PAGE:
NEW ORLEANS — First, let me say I didn’t see this coming, specifically. Not seventh-ranked Kentucky losing to unranked and previously unremarkable UCLA on a neutral court Saturday at the CBS Sports Classic.
So in that way, yes, this was a surprise: Bruins 83, Wildcats 75. But in the broader sense, no, John Calipari’s youngest team yet stumbling in December is not especially shocking.
Kentucky had started 9-1 — its lone blemish a narrow defeat to Kansas — and just a week ago recorded its best win of the season in a shootout with high-octane Virginia Tech. The Cats were trending in the right direction, so fans — and maybe players — seemed to forget that this was always going to be a grind.
But I tried to warn you two months ago, writing, “Allow me to offer Big Blue Nation a friendly piece of advice: Temper your early expectations for this team, because it’ll likely be a bumpy ride.” Calipari tried to warn you two months ago, too, saying on Kentucky Sports Radio, “This will be, more than any year I’ve coached here, a process.”
So, what, a narrow home victory against the Hokies, who lost to 7-6 Saint Louis, reset expectations for this Kentucky team, which starts five freshmen and has no juniors or seniors? Or was it the Wildcats’ second-best win of the season, Vermont, which has lost four of its last six?
If so, Saturday served up a startling return to reality: This team, long and tall and talented as it is, will take some lumps. And the payoff might not come until March, if at all.
“Sometimes, as much as you hate to say it, you gotta get knocked in the mouth and lose and it’s got to hurt every player and then they start figuring out, ‘OK, not going to be able to play the way I want to play,’ ” Calipari said after the loss. “We had a great shootaround [Saturday], but it shows you: You just don’t know. They’re young. Who knows what they’re thinking? ‘Oh, we made it. We’re a top-10 team.’ What? ‘We’re good, I’m going to get mine. Watch me [Saturday] on CBS.’
“You don’t know what a 17- or 18-year-old is thinking. I have no idea. Obviously, we need guys with more of a mentality of a will to win and blocking out everything else.”
To that last point, at least give Kentucky credit for this on Saturday: When UCLA came out on fire and repeatedly tried to run away, the Wildcats kept scratching their way back into it.
After falling behind early, Kentucky reeled off 13 unanswered points to seemingly seize control. The Cats led by 8 with 2:59 to go in the first half — but in a blink, it was tied by halftime.
UCLA roared in front again with a 21-2 run, including 16 straight points, spanning the end of the first and start of the second half. The Bruins led by 11 — but Kentucky clapped back with a 13-2 run, getting 8 points in a flurry from freshman star Kevin Knox, to tie the score.
When UCLA answered again with 10 straight points and led by a dozen with 7:33 to go, the Wildcats had one more run in them, a 10-2 burst to get within 4 late. They could have cut it to 2, but Knox sailed an outlet pass over Hamidou Diallo’s head and out of bounds.
Later, Knox rimmed out a 3-pointer to get within a single point with 1:25 remaining.
“As a coach, all I’m thinking about in a game like this is, ‘How do I keep this thing close, see if we have a will to win if we got it close?’ And we did [get it close], and we didn’t have it,” Calipari said. “That’s what I’m disappointed in, that we had a chance to grab the game — they were kind of teetering — and we didn’t.”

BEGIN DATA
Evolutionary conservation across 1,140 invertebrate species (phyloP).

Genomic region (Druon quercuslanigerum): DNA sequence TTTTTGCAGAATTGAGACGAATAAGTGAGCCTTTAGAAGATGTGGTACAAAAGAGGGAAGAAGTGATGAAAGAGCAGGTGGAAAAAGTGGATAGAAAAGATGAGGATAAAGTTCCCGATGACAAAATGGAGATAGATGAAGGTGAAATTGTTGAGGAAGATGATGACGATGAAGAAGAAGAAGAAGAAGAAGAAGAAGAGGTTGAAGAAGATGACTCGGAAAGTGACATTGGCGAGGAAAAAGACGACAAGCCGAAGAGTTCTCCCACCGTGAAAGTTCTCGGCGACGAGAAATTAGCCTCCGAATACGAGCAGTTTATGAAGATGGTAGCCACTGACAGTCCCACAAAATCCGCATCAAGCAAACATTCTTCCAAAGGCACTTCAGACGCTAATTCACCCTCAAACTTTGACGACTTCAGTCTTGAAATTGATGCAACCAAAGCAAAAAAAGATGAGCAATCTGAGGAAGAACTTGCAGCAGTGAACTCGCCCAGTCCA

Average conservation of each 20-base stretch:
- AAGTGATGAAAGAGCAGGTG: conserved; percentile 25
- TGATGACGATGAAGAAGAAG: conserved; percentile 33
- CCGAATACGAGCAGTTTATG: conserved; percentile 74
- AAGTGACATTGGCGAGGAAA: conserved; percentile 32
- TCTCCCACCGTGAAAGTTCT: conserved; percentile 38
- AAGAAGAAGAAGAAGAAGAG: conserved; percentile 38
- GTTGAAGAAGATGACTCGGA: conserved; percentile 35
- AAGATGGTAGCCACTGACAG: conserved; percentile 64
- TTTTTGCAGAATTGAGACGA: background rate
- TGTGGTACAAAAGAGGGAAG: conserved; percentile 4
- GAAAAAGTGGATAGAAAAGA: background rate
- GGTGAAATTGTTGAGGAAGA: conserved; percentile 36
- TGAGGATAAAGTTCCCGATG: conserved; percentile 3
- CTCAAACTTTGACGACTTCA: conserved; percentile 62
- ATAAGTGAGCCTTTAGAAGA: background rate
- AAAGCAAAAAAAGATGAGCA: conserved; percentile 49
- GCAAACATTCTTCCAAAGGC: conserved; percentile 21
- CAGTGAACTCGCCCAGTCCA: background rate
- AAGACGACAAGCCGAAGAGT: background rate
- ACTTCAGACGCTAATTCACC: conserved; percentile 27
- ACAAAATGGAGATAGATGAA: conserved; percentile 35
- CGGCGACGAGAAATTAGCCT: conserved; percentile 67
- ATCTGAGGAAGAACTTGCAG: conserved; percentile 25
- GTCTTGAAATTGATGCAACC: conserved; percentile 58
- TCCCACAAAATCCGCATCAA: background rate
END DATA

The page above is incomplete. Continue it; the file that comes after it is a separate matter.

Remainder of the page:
He also should be disappointed in Kentucky’s perimeter defense, which allowed 10-plus made 3-pointers for the sixth time in 11 games. UCLA sank a dozen from deep, 5 more than its average.
Bruins coach Steve Alford said afterward that his team’s plan was to negate the Cats’ length and shot-blocking prowess by driving and kicking the ball back out. More often than not, that resulted in wide-open looks Saturday.
BREAKING NEWS: Young teams usually stink on defense. Calipari, who should know that better than anyone, might have hit the panic button too soon and outsmarted himself against UCLA.
“I’m trying to out-trick another coach who can coach, so I’m going zone and I’m switching this — and you know my teams have never done that,” he admitted afterward. “We’re better than this and let’s [chalk] it up to two things: I tried a different type of pick-and-roll defense, which [sarcasm font] obviously was really good [Saturday]. And the other thing is, maybe, it was Christmas.”
Players were flying home to their families all over the country immediately after the game and maybe that was a distraction for homesick freshmen. But it certainly is not a valid excuse.
And here comes the bad news: An unforgiving stretch of games awaits. The Cats host rival Louisville on Friday, open SEC play against a good Georgia team on Sunday, then get back-to-back league road games at LSU and 21st-ranked Tennessee before returning to Rupp Arena to face eighth-ranked Texas A&M.
So if the UCLA loss surprised you, don’t be caught off guard when the Wildcats lose a couple (few?) more soon. That isn’t to say this team can’t turn into a title contender over the next two months — Calipari’s teams do that more often than not — but we all got a reminder Saturday of just how messy this particular process might be.
“They’re getting better. They’re so much better than they were a month ago. We played a team that wanted the game worse than we wanted it,” Calipari said. “Hopefully we bounce back from this, but I told them the next [five] games we play, we can lose every one. You don’t play with the will to win, you don’t come up with balls — and even if you do, you could still get beat by the teams we gotta play coming up.”
You’ve been warned. Again.